Think about what you can do to eliminate other variables to consider.
2. If you distill this question down to its simplest form, it's just asking
you how likely it is you'll flip over four aces in any order before
you turn over the joker.
The other 48 cards have nothing to do with the problem.
3. OK, let's lay it all out on the table, so to speak.
There are five cards that actually matter in this puzzle. Of those five,
the joker has to come last. What's the probability of flipping the joker
after the other four cards?
103 Wood Cutouts
-------------------------------
1. This puzzle would be a lot easier if you were allowed to use mirror
versions of the shape as well. Since you can't, though, here's a hint to
get you started on the right track.
Don't start off by dividing the wood into two pieces straight through
the middle.
2. Have you ever seen a standard office staple? Well, that's the shape you
are looking to cut out here, except it'll be a bit longer in the middle
than your standard staple.
3. The board is shaped like a large H.
First, cut a staple-shaped piece out of both of the vertical lines that
make up the sides of the H. Then, draw a line through the middle of the
horizontal line that remains to separate the last two pieces.
104 A Sweet Treat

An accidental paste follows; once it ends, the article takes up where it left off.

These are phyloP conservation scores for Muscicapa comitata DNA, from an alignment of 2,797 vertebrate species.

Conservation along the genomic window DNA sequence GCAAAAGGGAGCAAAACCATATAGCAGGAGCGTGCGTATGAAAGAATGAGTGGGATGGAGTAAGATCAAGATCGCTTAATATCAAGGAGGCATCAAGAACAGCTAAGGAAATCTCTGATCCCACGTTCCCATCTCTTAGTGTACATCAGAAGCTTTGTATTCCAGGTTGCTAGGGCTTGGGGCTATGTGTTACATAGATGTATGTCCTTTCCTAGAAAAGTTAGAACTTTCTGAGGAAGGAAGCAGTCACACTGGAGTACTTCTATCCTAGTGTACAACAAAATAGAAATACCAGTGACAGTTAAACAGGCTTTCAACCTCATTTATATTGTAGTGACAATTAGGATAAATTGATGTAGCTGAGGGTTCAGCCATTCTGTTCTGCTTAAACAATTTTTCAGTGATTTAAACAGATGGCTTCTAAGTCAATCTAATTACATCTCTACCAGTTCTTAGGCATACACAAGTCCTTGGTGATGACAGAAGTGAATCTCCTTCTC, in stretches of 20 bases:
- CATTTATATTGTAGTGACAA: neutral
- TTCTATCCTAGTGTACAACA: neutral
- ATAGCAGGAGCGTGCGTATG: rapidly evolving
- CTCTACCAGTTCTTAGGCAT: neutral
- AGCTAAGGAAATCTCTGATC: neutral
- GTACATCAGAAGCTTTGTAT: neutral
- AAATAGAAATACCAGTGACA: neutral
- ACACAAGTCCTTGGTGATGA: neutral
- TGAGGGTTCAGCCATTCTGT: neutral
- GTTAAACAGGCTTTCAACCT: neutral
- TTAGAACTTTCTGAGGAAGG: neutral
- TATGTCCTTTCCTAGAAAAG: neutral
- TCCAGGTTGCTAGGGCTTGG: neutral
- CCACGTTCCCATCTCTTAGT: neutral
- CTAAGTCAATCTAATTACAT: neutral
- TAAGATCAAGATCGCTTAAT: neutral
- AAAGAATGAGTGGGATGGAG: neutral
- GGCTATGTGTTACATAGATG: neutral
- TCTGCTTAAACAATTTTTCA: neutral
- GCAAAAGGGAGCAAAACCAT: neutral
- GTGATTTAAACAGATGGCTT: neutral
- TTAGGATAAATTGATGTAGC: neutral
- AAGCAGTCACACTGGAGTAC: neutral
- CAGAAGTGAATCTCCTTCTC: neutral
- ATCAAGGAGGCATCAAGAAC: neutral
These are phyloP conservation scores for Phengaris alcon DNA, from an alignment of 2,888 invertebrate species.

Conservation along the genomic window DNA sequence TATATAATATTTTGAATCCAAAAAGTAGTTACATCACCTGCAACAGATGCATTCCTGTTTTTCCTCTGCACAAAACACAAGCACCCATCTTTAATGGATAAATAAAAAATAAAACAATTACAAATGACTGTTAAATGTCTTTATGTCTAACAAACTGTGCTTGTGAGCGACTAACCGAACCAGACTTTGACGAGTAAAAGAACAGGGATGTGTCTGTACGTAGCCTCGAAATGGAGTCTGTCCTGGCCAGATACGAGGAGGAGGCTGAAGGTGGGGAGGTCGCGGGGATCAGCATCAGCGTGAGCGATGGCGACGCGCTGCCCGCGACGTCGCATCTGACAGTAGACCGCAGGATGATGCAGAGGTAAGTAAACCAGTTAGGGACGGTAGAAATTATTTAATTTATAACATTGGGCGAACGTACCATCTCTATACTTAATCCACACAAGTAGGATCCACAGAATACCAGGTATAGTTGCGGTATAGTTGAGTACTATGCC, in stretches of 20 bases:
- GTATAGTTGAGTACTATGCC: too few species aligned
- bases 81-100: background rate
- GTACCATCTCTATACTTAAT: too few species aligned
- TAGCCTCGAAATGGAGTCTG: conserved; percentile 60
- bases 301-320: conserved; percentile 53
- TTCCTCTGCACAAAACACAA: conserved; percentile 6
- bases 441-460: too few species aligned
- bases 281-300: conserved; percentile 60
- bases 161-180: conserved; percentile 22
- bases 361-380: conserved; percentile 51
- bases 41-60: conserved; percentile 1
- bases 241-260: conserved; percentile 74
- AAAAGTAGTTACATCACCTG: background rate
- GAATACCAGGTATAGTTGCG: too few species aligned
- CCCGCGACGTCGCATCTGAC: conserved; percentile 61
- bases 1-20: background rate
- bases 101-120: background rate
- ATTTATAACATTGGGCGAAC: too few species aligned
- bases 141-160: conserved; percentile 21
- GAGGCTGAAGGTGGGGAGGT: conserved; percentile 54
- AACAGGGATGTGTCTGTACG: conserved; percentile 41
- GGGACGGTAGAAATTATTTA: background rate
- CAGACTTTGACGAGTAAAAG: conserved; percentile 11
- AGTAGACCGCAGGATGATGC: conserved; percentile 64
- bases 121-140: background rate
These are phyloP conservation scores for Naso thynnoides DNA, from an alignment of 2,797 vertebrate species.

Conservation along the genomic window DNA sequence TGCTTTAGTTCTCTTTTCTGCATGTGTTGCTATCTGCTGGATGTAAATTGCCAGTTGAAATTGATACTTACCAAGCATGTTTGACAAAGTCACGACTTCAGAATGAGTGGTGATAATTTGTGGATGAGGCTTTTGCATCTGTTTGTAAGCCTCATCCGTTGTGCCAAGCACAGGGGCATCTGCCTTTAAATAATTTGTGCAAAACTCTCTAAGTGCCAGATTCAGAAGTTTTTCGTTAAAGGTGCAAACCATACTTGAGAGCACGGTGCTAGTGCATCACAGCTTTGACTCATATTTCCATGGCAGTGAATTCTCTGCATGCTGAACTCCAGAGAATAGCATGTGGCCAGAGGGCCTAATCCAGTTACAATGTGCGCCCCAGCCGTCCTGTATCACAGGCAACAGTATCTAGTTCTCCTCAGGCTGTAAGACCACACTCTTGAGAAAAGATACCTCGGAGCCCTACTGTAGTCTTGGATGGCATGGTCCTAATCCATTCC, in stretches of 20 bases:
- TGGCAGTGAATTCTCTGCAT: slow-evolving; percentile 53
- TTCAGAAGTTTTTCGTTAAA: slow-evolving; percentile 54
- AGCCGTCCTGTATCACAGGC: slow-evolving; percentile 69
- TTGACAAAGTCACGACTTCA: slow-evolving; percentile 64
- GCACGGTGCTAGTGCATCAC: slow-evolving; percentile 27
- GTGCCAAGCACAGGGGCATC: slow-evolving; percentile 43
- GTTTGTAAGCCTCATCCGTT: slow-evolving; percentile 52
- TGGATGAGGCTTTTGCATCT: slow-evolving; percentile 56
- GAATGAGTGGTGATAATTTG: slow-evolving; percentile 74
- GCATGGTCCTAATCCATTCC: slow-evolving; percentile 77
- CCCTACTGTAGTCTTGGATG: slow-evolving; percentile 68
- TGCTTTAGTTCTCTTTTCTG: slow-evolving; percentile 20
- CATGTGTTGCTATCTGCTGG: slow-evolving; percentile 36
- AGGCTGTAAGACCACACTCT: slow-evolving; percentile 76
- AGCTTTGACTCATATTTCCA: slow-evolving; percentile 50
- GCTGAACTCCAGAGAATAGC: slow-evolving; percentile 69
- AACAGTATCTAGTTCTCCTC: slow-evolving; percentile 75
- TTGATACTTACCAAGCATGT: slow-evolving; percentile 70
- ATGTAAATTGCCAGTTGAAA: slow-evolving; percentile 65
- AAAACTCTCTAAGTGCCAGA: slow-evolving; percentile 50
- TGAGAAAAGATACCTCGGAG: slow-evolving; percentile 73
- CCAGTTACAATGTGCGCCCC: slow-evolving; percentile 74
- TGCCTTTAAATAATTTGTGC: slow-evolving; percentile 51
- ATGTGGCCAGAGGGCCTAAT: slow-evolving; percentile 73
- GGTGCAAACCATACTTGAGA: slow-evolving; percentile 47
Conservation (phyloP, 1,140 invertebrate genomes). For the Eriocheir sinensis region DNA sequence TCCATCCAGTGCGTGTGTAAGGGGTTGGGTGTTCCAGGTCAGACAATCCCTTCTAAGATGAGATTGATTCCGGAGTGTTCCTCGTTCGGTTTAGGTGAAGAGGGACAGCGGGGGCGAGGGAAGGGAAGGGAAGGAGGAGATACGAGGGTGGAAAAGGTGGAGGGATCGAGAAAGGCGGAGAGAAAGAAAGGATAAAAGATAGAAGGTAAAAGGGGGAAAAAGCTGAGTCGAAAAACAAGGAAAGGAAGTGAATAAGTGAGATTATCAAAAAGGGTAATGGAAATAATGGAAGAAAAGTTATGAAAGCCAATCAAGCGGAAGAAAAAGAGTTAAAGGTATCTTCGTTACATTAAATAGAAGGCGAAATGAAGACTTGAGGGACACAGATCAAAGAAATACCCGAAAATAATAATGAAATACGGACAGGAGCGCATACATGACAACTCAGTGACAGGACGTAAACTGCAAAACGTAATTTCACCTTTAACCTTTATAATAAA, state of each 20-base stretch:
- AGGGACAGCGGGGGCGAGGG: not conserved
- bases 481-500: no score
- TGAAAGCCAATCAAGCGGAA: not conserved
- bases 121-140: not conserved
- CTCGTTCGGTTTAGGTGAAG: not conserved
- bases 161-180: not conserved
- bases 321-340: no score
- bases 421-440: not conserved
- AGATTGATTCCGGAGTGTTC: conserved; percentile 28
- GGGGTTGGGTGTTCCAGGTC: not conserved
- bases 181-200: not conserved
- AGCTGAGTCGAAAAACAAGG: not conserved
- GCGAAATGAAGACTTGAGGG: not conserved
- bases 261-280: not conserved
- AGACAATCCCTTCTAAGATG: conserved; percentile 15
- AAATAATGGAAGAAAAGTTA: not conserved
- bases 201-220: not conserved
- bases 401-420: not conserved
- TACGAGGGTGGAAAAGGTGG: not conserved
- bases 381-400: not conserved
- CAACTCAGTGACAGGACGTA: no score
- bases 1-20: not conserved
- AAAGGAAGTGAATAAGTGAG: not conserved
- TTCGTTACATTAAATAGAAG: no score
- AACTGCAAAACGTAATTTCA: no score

-------------------------------
1. To satisfy all the conditions set forth by the puzzle, you need to cut
the chocolate into four L-shaped pieces.
Now, how to divide it up?
2. It's easy enough to cut the chocolate into four L-shaped pieces. The
problem is getting those stubborn almonds
into the right places!
Try working it out a few times. If two almonds keep ending up in the
same piece of chocolate, you know you've got to rework your strategy for
dividing up that section.
3. As you can see, there are a total of 16 squares of chocolate that you'll
divide up into four sections of four squares.
There are only so many ways to arrange four L-shaped pieces of chocolate
into a perfect square. See if you can brainstorm a few before you begin
cutting.
105 Rolling a Three
-------------------------------
1. Doesn't it seem like the longer a puzzle explanation is, the more likely
you are to find a trick in the wording?
Read the explanation carefully and pay attention to what exactly it is
that you're being asked to answer.
You shouldn't need to calculate anything to find your answer.
2. Don't bother multiplying 216 by six again. you don't need to do anything
like that to find your answer.
That's right, this puzzle is THAT simple.
3. It doesn't matter what number appeared in the three previous rolls.
The puzzle is asking you what the probability is of a three showing up
in the next roll.
106 How Many Glasses?
-------------------------------
1. If it weren't against the rules for this puzzle, it would be easy to
just switch the second and fourth glasses with each other.
But since you can only pick up one glass at a time that idea is right
out.
2. You have to move things around so that there is juice in every other
glass. Surely there's a way to do this that doesn't involve switching
the glasses themselves around.
3. You don't need to change the positions of the actual cups. You can
achieve the same goal by just moving the liquid from one cup to another.
If you are just moving liquid, how many cups do you need to pick up to
complete the puzzle?
107 A Worm's Dream
-------------------------------
1. This slide puzzle only has eight movable parts, so don't be intimidated.
Take your time with it. If you aren't seeing much progress, try